April honor flight reminds Victoria woman of life journey
May 29, 2011 at 12:29 a.m.
Pearl Gummelt speaks of Honor Flight
Pearl Gummelt talks about her trip to Washington, D.C., and the need for young people to learn about history.
: Memorial Day celebration.
: 10 a.m. Monday.
: De Leon Plaza.
Cramped in a commuter train bound for San Diego, 23-year-old Pearl Fegette sat knee-to-knee with strangers for two days and three nights.
The year was 1943, and World War II raged on.
The now-widowed Pearl Gummelt looked down at a sepia-toned photograph on the dining table of a curly-haired, Shirley Temple-looking woman in a white U.S. Navy dress uniform.
The 90-year-old looked up - those brown eyes still twinkled and those Temple dimples still there.
"We were just a couple of dumb country girls," Gummelt said, laughing as she held the dining table photo.
Caressing her right elbow in the photo was her best friend of more than 70 years, Dorothy Hansen, from Cranfills Gap, Texas. The two were nurses and stationed at the San Diego Naval Hospital during the war.
In April, the two were able to take an honor flight with about 200 other World War II veterans to visit war memorials in Washington, D.C.
"It was really wonderful," Gummelt said. "I was thinking about many of my patients and how happy they would have been to see such a thing like this."
MORE THAN JUST A FLIGHT
The Honor Flight Network is a nonprofit that raises money to transport as many U.S. military veterans to see the memorials of their wars at no cost to them.
The trip was one down memory lane.
Bing Crosby's throaty serenade and the sweet sounds of The Andrews Sisters singing "Don't Fence Me In," blared overhead while going from memorial to memorial.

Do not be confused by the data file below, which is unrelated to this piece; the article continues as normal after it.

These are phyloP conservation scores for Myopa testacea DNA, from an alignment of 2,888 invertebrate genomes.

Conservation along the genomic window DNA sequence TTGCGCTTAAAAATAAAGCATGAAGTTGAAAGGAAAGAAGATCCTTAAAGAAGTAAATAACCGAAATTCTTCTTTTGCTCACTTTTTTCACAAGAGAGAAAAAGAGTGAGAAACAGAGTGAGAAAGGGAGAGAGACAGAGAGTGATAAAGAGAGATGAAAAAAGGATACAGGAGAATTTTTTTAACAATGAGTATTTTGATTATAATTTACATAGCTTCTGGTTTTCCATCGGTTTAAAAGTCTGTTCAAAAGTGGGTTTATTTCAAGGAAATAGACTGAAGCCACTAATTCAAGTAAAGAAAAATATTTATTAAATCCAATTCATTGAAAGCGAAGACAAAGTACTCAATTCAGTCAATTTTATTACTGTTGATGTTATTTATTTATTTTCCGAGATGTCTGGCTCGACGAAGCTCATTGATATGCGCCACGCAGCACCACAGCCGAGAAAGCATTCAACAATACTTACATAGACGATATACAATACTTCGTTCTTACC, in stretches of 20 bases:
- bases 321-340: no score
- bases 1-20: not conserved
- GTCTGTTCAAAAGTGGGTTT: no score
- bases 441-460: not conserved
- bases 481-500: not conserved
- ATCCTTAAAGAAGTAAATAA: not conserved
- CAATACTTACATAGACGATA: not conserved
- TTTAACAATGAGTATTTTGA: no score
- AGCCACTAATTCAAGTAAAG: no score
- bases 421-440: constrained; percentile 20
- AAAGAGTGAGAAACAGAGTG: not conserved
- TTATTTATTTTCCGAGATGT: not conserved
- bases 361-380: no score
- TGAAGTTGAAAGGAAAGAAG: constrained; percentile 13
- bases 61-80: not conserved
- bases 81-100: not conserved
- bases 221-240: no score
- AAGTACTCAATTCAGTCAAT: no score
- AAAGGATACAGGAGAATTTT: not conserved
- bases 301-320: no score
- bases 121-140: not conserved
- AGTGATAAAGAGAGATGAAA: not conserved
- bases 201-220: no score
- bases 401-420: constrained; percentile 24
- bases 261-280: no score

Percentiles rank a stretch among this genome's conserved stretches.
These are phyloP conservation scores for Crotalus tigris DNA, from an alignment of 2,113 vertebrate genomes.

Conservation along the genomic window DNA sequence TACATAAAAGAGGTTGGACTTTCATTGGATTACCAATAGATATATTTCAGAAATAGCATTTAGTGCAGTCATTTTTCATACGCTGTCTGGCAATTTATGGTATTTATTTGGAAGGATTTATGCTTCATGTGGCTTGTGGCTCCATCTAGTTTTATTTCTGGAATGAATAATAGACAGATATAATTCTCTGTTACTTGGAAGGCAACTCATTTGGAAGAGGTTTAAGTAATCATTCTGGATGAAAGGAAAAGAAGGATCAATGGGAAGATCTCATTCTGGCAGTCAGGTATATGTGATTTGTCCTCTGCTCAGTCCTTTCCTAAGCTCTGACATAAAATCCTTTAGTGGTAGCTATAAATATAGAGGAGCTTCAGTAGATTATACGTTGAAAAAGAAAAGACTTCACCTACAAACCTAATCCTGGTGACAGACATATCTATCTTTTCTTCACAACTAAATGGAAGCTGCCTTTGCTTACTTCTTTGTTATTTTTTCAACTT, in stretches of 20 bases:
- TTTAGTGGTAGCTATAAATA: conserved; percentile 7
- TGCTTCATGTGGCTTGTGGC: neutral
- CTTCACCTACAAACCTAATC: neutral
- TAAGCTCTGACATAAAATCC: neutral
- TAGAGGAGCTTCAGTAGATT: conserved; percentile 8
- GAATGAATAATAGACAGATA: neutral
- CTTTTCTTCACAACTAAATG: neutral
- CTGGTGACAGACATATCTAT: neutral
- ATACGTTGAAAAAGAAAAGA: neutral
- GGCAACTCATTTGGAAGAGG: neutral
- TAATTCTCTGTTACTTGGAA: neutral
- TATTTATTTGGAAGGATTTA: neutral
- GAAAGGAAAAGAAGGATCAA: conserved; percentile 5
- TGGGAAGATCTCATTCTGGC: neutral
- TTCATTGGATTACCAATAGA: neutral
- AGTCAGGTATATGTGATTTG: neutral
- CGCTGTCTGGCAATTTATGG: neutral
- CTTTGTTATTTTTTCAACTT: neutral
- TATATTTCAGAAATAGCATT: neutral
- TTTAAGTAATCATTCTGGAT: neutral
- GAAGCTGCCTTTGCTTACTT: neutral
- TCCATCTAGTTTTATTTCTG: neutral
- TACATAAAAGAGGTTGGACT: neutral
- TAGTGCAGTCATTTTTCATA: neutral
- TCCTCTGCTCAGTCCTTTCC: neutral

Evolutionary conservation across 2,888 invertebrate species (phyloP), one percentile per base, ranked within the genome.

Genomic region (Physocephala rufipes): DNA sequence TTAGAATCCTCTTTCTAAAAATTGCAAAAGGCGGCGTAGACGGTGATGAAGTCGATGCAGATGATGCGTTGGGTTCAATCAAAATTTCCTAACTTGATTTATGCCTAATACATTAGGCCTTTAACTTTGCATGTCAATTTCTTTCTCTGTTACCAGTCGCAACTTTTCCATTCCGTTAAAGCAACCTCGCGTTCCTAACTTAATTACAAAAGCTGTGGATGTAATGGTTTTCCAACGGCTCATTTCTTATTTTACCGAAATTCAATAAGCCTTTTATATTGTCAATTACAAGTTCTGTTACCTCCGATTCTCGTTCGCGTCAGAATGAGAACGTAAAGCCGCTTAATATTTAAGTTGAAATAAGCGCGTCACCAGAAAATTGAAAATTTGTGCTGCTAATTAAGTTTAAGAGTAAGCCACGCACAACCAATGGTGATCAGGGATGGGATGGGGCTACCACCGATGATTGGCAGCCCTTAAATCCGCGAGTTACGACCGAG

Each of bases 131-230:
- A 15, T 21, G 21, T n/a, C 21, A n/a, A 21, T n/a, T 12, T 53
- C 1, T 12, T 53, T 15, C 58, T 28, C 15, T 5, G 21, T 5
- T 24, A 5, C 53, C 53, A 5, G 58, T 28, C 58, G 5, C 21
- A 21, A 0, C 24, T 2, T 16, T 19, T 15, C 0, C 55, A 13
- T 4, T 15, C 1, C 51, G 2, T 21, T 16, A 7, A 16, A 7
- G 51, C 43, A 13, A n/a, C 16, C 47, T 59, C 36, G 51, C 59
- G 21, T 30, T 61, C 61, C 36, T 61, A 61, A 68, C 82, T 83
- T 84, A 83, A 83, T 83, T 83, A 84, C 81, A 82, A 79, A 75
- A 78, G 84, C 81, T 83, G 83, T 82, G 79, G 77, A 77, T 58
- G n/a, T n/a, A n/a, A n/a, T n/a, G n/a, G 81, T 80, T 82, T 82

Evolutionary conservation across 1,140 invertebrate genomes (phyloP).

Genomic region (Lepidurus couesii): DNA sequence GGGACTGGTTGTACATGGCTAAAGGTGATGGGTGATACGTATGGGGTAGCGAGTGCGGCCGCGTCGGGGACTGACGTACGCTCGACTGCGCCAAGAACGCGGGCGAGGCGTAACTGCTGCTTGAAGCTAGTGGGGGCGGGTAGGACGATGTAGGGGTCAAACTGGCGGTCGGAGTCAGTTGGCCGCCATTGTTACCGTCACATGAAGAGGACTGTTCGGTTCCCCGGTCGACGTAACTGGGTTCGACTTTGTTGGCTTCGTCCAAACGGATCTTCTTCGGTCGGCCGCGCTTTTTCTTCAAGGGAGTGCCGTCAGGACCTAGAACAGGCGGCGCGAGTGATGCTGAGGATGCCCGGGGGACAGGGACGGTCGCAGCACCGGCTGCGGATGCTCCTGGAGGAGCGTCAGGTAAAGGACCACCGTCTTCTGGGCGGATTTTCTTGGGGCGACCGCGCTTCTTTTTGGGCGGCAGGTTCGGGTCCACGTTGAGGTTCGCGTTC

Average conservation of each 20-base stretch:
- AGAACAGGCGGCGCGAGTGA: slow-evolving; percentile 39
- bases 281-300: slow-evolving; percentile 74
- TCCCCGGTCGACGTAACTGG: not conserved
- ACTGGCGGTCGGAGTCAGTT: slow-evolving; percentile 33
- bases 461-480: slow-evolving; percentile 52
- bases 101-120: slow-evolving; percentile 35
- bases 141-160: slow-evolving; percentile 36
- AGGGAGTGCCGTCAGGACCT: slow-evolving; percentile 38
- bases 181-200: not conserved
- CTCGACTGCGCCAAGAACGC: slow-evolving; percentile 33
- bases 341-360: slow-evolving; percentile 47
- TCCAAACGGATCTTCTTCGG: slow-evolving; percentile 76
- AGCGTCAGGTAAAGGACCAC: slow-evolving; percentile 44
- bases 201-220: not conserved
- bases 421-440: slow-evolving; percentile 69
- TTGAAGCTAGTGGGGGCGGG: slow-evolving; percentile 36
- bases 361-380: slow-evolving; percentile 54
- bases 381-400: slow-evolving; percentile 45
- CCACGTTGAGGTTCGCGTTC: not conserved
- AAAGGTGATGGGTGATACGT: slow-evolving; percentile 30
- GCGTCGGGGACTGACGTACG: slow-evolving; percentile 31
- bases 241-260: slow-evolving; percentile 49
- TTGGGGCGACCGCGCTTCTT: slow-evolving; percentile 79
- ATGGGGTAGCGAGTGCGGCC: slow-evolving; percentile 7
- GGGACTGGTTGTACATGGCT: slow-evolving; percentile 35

The song took Gummelt back to the war.
It was there she met her husband, Pete Gummelt.
Her husband of 38 years was a captain in the U.S. Marine Corps and took part in the invasion of Guadalcanal and Tarawa. He contracted malaria and was sent to the hospital, where he was tended to by Gummelt.
He was from Moulton. She was from Gatesville.
"He was just another patient," she said, laughing.
Once he got better, he went back home to Moulton, broke up with his hometown sweetheart and traveled back to the hospital to claim Gummelt as his own.
This made Gummelt laugh, but after three weeks of dating, the two married.
He would always sing to her, "Don't Fence Me In."
Gummelt looked to the right of her while on the bus, and there was Hansen.
The two became friends during nursing training at St. Mary's School of Nursing in Galveston in 1939.
Hansen graduated as a registered nurse in 1941 and worked in Galveston as she waited for Gummelt to finish her training.
But the need for nurses during the war would soon bring them closer.
Gummelt had planned to take some time off after school, but Hansen had a different idea.
Hansen went for a physical, where she coaxed Gummelt to join the U.S. Navy Nurse Corps with her.
The rest is history, and it's now 70 years later, she said.
"I've been blessed," she said. "God has blessed me in too many ways to count."
CONTINUING HER MISSION
Since her husband's death, Gummelt has gone on more of her own adventures.
Though she's turning 91 soon, that has not stopped her from doing the things she loves.
"My bones are almost 100 years old," she said with a giggle.
Gummelt lives independently and communicates by cell phone and email.
On Memorial Day, Gummelt always takes time to think about the freedom she is still able to experience, she said.
The sad part for her is that younger people don't grasp the importance of the date.
"It bothers me that people do not know their history," she said.
Stressing history in school could help make the younger generations more grateful for what they have, she said.
Today, Gummelt volunteers for hospice care, never forgetting her nursing ways.
There, she sits with patients and makes sure to keep them company - it's compassion that's the real key, not nurse training, she says.
She first fell in love with nursing when she traveled as a 9-year-old with her family as they searched for a cure for tuberculosis.
For as long as she can, she'll continue giving back, just as she has all her life, she said.
"Match your problems with someone else's needs," she said. "That's a good policy."